Making smarter choices next season starts by knowing the difference
By Kaye Lopez | Photo by Paul Bence/Unsplash
I received Matt Dixon’s book entitled “The Well-Built Triathlete” as a random gift from a friend last year. Although I’ve managed to browse through its first few pages months ago, it found its way back to my book pile along with many others that I have yet to read.
While I was re-reading the author’s preface, he mentioned that in order to move forward on the road to performance, it is important to make a distinction between training and exercising. According to Dixon, “exercising, or working out, is an activity” while “training is a highly structured pursuit of a goal.”
Fitness enthusiasts may be motivated to exercise for various reasons such as improving health, managing weight, and forming support groups and lasting bonds. Athletes train to prepare their bodies with the ultimate goal of becoming better at their sport.
Most athletes take time out from rigorous training during the off-season and simply stay fit by doing non-specific cross-training workouts. As a former-national-athlete-turned-coach, much of my physical activity during the year would fall under the exercise category since I do most of the training sessions at my students’ pace. Ironically, I get more actual training done during their off-season, which is when I have more time to train for myself. Both have a time and place throughout the year if you are looking to see significant improvements come race day.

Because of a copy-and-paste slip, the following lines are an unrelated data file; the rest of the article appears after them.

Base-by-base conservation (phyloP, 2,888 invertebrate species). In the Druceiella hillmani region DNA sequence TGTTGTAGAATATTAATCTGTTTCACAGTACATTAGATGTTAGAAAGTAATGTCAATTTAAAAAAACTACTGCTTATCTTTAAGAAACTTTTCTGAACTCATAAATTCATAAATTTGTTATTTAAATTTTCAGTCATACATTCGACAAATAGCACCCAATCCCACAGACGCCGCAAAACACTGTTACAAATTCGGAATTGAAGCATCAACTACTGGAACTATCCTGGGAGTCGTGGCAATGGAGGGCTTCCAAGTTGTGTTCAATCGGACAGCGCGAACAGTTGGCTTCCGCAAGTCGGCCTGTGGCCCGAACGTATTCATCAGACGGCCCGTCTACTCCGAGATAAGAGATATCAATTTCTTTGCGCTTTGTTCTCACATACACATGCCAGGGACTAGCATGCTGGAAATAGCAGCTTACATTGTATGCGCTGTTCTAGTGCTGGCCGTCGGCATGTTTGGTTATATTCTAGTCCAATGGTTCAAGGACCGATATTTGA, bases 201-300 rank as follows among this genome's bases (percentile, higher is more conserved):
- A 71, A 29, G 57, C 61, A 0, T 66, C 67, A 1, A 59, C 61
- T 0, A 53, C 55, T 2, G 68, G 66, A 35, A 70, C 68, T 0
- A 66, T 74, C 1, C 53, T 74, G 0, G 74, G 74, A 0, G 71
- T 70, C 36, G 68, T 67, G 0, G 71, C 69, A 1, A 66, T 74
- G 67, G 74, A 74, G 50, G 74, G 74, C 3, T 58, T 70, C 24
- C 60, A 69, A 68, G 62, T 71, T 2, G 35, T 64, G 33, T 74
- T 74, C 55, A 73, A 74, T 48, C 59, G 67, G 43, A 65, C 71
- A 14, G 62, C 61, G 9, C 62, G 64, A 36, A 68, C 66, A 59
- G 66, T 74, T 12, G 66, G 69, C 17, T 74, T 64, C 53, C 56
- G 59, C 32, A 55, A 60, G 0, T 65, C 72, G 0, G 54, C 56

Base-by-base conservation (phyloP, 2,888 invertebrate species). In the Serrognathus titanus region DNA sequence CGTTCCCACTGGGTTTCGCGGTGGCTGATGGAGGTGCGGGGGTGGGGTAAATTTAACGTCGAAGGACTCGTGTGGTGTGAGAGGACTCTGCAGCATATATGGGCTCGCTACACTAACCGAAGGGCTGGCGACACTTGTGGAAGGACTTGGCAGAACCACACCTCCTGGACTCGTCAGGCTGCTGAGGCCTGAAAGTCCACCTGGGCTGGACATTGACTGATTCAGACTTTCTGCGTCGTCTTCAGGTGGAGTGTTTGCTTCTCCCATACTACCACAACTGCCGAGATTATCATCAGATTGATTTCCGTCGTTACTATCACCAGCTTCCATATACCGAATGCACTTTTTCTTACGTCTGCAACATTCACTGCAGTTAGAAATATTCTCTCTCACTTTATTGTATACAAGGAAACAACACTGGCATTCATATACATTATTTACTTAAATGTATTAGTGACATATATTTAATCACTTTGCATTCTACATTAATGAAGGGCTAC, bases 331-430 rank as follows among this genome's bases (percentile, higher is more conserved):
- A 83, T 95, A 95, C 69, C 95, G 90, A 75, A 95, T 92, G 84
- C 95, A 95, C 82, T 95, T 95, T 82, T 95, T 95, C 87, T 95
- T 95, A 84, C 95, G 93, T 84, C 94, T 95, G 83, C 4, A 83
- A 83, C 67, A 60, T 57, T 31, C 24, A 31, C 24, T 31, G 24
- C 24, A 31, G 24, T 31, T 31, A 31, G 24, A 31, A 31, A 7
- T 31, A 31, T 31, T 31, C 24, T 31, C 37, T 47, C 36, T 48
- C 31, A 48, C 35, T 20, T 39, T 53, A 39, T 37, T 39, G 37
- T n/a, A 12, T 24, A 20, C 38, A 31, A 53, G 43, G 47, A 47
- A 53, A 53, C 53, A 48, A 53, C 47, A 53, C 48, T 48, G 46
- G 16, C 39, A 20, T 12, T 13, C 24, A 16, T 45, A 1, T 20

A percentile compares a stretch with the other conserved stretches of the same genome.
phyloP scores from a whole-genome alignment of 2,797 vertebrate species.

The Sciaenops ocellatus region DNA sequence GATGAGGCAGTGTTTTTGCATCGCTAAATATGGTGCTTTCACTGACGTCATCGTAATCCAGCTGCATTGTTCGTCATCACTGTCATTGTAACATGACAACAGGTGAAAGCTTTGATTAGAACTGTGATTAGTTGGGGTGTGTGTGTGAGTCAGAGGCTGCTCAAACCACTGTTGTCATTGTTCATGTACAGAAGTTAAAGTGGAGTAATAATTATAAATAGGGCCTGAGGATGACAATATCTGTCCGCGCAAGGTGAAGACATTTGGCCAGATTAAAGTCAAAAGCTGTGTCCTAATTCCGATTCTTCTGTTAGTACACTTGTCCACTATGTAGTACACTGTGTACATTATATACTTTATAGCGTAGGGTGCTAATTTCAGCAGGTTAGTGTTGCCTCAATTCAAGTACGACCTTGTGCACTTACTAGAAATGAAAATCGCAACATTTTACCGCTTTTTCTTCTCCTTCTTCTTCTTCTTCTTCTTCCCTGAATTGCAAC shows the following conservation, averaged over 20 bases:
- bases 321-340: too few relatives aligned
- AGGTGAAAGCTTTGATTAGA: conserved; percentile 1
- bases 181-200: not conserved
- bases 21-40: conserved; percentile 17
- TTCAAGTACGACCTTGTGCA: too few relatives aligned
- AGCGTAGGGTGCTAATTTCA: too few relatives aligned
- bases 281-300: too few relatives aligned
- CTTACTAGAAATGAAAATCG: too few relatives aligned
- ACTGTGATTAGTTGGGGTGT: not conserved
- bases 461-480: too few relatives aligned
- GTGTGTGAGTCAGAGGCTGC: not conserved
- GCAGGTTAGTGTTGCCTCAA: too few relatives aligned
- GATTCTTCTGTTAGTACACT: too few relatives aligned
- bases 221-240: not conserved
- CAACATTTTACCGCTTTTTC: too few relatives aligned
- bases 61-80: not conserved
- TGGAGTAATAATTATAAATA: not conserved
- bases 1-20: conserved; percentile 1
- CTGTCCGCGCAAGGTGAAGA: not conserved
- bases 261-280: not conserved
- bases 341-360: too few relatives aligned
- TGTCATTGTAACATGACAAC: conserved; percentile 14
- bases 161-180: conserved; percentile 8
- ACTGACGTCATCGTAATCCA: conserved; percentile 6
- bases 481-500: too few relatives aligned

According to Dixon, “exercising, or working out, is an activity” while “training is a highly structured pursuit of a goal”
But too much of a good thing can be bad for you. Training too hard without adequate rest and proper nutrition leads to chronic fatigue and diminished returns in performance. Likewise, avoiding sessions that push you out of your comfort zone will lead to a performance plateau and inability to reach your full potential as an athlete.
When you’re ready to begin your next racing season, start by asking yourself why you signed up for your target race in the first place. Do you exercise to stay fit and feel good or train to improve? If the latter option sounds more like you, then a smart and effective training plan that gives equal importance to endurance, recovery, nutrition, and functional strength is the way to go. I’ll save the more in-depth explanation for a future article. For now, suffice it to say that balancing these four key ingredients might just turn out to be your secret recipe for success.